As it works to increase the adoption of Google Apps — its suite of office applications that only run inside web browsers — Google must also encourage businesses to modernize their browsers. Google Apps don’t work as well with older browsers — if at all. Older versions of IE have significantly slower engines for running JavaScript — the web’s standard programming language — and they can’t accommodate other standard technologies, such as WebGL, a means of handling 3D inside the browser.

So, about a year ago, Google introduced IT admin controls for deploying and configuring both Chrome and Chrome Frame across business networks. Many companies can simply make the switch from, say, IE7 to Chrome. But others — because they’re running legacy applications that require older version of IE — need another option.

In essence, Chrome Frame equips older versions of Internet Explorer with the speedy rendering and JavaScript engines at the heart of Chrome. It was originally built to run Google Wave — the company’s e-mail-meets-IM-meets-document-sharing service — on older versions of IE. But Wave died a premature death, and Chrome Frame is now part of Google’s widespread effort to turn itself into an enterprise company.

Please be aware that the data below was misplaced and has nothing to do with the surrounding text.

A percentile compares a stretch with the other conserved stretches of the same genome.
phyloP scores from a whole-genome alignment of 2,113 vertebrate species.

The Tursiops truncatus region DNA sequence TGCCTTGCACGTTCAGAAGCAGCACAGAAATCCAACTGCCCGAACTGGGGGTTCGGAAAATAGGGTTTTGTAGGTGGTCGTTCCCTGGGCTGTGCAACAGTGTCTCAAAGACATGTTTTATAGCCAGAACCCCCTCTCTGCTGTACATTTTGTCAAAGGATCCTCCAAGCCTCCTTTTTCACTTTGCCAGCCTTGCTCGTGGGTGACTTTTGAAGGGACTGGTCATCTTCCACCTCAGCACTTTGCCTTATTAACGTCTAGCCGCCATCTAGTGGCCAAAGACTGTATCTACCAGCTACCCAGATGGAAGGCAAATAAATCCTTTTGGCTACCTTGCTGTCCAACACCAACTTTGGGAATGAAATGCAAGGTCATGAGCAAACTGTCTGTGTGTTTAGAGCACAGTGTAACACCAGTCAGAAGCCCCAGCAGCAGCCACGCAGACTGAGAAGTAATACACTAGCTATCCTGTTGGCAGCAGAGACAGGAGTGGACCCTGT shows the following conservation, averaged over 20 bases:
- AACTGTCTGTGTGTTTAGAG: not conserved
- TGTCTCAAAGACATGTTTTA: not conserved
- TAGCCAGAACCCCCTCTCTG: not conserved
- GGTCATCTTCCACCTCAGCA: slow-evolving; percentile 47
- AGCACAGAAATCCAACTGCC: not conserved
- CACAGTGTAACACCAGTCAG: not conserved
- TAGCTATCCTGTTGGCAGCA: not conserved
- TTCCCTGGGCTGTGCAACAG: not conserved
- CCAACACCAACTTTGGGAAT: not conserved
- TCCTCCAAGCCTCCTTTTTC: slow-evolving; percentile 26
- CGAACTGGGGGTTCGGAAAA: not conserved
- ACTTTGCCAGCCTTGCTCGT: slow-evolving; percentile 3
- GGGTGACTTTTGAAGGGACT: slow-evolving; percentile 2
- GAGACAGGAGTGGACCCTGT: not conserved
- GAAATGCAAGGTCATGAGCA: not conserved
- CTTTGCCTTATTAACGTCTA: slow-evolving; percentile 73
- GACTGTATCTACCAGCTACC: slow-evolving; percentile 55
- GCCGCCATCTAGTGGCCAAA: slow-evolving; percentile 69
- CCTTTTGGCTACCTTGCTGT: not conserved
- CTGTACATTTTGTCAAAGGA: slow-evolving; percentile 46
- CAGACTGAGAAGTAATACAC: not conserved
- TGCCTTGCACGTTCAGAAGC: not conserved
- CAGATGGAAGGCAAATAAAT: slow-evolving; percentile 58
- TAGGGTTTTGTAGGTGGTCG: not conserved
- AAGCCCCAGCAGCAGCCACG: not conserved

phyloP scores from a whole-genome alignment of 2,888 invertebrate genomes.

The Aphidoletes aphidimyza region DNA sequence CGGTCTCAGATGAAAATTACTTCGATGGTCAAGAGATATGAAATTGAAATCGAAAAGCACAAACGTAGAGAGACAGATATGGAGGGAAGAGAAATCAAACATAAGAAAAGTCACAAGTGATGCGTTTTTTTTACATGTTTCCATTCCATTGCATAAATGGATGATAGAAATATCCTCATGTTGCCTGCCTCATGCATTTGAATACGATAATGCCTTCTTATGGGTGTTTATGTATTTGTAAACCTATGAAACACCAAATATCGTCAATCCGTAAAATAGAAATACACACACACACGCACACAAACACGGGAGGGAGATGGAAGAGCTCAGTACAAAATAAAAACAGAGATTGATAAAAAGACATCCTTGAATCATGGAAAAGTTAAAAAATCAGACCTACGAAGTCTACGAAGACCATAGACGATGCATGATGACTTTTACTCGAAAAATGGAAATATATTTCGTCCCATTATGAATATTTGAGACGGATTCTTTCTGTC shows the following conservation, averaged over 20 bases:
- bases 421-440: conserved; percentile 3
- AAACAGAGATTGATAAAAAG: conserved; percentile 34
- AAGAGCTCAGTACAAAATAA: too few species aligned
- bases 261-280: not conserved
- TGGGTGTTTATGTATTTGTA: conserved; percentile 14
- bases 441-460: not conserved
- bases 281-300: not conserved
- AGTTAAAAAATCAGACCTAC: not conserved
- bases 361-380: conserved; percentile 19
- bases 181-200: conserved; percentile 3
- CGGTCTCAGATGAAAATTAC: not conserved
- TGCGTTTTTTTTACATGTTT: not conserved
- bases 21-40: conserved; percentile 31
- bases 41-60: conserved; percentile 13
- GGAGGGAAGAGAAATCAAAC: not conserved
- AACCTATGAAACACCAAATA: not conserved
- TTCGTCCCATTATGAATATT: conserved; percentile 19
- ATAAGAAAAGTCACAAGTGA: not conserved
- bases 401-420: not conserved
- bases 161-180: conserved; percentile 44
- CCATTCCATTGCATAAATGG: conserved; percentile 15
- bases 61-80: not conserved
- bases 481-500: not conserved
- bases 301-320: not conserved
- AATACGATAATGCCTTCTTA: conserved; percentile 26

Inside businesses, employees can install Chrome Frame on their own — and many do. But the company is also encouraging business IT departments to officially adopt the plug-in. “We want users on better browsers,” says Google Chrome engineer Alex Russell, who joined the company specifically to work on the IE plug-in. “But when they can’t move, for whatever reason, Chrome Frame turns into a viable alternative.”

Google declined to provide statistics on the adoption of Chrome and Chrome Frame inside businesses, but Russell says he had seen companies officially make the move to Chrome Frame, and others outside of Google are saying much the same. Appirio — an outfit that helps companies adopt new-age cloud computing services from the likes of Google and Salesforce.com — tells Wired that it too is working to move businesses, including Morgan Stanley, onto Google’s IE plug-in.

“We’re not surprised anymore when when see [IE7],” says Appirio chief technology officer Glenn Weinstein. “It’s dismaying to see how many large enterprises are still clinging to IE-only browser policies. You’d think that companies would have come around by now. But they haven’t.”

Meanwhile, other outfits are making the leap to the standalone version of Chrome while continuing to accommodate Internet Explorer-dependent applications via a third-party Chrome plug-in called IE Tab. SNL Financial — a financial services outfit based in Charlottesville, Virginia — has gone this route in order to accommodate its older browser applications alongside Google Apps. “We have a few applications that don’t run in Chrome, so people have to use IE or use IE Tab inside Chrome,” says SNL CTO Galen Warren. “IE Tab is kinda like the Chrome Frame thing in reverse.”

Pages:12 View All

Cade Metz is the editor of Wired Enterprise. Got a NEWS TIP related to this story -- or to anything else in the world of big tech? Please e-mail him: cade_metz at wired.com.


French (Fr)English (United Kingdom)

Parmi nos clients